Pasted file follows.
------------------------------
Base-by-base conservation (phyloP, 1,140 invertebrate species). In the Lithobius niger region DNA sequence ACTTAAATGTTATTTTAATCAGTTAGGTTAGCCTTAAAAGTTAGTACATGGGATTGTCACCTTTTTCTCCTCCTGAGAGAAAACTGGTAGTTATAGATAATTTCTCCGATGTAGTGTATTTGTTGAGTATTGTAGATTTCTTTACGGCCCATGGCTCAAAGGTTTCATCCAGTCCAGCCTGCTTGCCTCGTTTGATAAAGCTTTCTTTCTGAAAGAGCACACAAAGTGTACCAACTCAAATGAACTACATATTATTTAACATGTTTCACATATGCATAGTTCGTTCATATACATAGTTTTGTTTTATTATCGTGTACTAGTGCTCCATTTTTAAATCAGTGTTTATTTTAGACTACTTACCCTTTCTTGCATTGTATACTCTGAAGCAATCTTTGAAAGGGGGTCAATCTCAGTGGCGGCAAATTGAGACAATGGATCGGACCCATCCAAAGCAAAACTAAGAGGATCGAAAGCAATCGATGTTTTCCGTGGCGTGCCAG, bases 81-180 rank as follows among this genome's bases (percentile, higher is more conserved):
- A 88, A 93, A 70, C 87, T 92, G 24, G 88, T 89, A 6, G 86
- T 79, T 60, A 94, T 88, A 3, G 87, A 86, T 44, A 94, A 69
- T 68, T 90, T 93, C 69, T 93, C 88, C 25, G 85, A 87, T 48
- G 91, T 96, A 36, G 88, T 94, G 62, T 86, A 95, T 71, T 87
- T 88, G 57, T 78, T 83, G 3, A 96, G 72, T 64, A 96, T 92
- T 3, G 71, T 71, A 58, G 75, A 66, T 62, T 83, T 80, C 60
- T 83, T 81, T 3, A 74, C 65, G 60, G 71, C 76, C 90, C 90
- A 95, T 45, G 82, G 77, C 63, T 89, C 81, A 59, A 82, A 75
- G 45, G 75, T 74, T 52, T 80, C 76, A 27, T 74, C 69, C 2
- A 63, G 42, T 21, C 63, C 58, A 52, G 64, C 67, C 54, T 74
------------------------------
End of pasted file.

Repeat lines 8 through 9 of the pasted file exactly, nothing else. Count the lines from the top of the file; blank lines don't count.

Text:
- T 83, T 81, T 3, A 74, C 65, G 60, G 71, C 76, C 90, C 90
- A 95, T 45, G 82, G 77, C 63, T 89, C 81, A 59, A 82, A 75